I hope you like this new improvement as much as I do.

jueves, septiembre 15, 2011

About the SEXTANTE support for 3rd party algorithm providers

I have been receiving many emails lately about the support for SAGA and GRASS in SEXTANTE, how to configure it and what is our policy about that. Also, I am helping a colleague to create the custom distribution for the SEXTANTE course organized by the gvSIG Association that he will teach in October, and a few similar issues have arisen. For this reason, I am writing this entry to clarify all this, hoping that it will help users and integrators of SEXTANTE.

The main idea is that, due to inestability problems, we have decided that the installation process has to be done in advance and cannot be done by the user. Letting the user do this is error-prone, since different versions can be used and there are many others things than have to be controlled. We believe that this in not good for SEXTANTE, so we will support only preconfigured systems.

For this reason, the SAGA and GRASS providers will only be available if the application includes SAGA and GRASS and they are correctly preconfigured.

So far, this is the situation regarding the main GIS software that uses SEXTANTE:

-gvSIG CE will ship with both and SAGA and GRASS, and will be thus complete with all algorithms.

-Official gvSIG will ship (AFAIK) without them, and will have no support for SAGA and GRASS. This might, however, change, since we are working with them to prepare for their next release and we haven't discussed that carefully. Right now, there are two different bindings for these two flavors of gvSIG, and the SAGA/GRASS support is the main difference between them (though not the only one)

-SEXTANTE for ArcGIS will include a running version of SAGA (Windows only), but no GRASS, since we are not completely happy with the behaviour of the SEXTANTE/GRASS interface when running under ArcGIS. This distribution can already be downloaded from our website (still a beta, not a final release).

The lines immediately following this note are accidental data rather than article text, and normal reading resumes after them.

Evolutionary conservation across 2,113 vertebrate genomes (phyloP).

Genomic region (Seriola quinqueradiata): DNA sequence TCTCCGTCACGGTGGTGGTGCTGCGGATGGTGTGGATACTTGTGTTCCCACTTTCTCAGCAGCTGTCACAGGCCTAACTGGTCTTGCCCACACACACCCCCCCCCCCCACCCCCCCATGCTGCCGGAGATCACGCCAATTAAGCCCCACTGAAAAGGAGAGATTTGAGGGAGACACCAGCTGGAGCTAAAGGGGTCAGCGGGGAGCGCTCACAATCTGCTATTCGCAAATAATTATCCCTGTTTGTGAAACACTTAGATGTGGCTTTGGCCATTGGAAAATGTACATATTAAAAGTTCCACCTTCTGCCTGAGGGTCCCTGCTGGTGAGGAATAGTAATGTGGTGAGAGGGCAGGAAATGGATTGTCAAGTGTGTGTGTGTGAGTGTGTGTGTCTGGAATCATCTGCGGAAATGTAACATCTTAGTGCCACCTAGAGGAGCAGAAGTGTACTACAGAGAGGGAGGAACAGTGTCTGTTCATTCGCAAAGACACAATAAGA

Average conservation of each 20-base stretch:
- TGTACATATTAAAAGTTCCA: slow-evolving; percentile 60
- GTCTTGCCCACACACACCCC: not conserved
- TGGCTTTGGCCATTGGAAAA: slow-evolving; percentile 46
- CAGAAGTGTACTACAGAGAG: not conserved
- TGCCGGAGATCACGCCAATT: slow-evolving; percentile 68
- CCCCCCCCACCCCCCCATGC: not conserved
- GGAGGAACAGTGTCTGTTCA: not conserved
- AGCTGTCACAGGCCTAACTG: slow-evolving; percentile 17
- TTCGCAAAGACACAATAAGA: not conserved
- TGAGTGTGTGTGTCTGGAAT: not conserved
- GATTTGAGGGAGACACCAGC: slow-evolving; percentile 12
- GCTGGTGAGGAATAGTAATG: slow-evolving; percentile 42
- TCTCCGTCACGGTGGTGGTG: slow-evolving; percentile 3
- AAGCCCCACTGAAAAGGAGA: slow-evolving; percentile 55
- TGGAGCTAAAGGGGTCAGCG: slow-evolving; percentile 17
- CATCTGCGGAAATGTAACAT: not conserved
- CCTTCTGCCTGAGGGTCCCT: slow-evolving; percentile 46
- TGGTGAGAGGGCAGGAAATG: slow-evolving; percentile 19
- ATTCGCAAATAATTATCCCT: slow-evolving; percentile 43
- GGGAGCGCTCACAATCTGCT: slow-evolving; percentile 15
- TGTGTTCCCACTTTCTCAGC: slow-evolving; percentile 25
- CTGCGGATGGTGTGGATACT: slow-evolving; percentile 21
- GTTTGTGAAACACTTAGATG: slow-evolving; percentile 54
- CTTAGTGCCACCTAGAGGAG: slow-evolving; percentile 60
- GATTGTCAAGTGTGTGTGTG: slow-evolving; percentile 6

-OpenJUMP will have no support for external providers (mainly due to our lack of time to work on it...sorry)

martes, agosto 30, 2011

SEXTANTE algorithms in the ArcGIS Model Builder

This new video shows how SEXTANTE algorithms can run in the ArcGIS Model Builder. The model is a very simple one, but executes a SAGA algorithm (convergence index) and a native SEXTANTE one (Histogram). Since the result is a histogram chart, it has to be viewed using the SEXTANTE results window, which is now available from an add-in that I developed, which adds a button to open it.

SAGA and GRASS running in ArcGIS through SEXTANTE

Here is another video of SEXTANTE on ArcGIS. This time, I am showing how SAGA and SEXTANTE algorithms can be executed just like native SEXTANTE algorithms. This is completely true for SAGA ones, but I'm having a bit of trouble with GRASS ones, specially vector ones. This is not a GRASS or SEXTANTE problem, but just a problem caused by the strange behaviour of Java when I call the application (SAGA or GRASS) from ArcGIS, since it freezes and I haven't been able to solve it. If I execute a new interpreter (that's why the command line window is shown), it works but it returns the control back to the Java code before the task is finished. All this doesn't happen when calling the, from a pure java application, like OJ or gvSIG, so I have had to rewrite part of the GRASS interface in SEXTANTE. The SAGA one is simpler, so just a minor tweak was needed.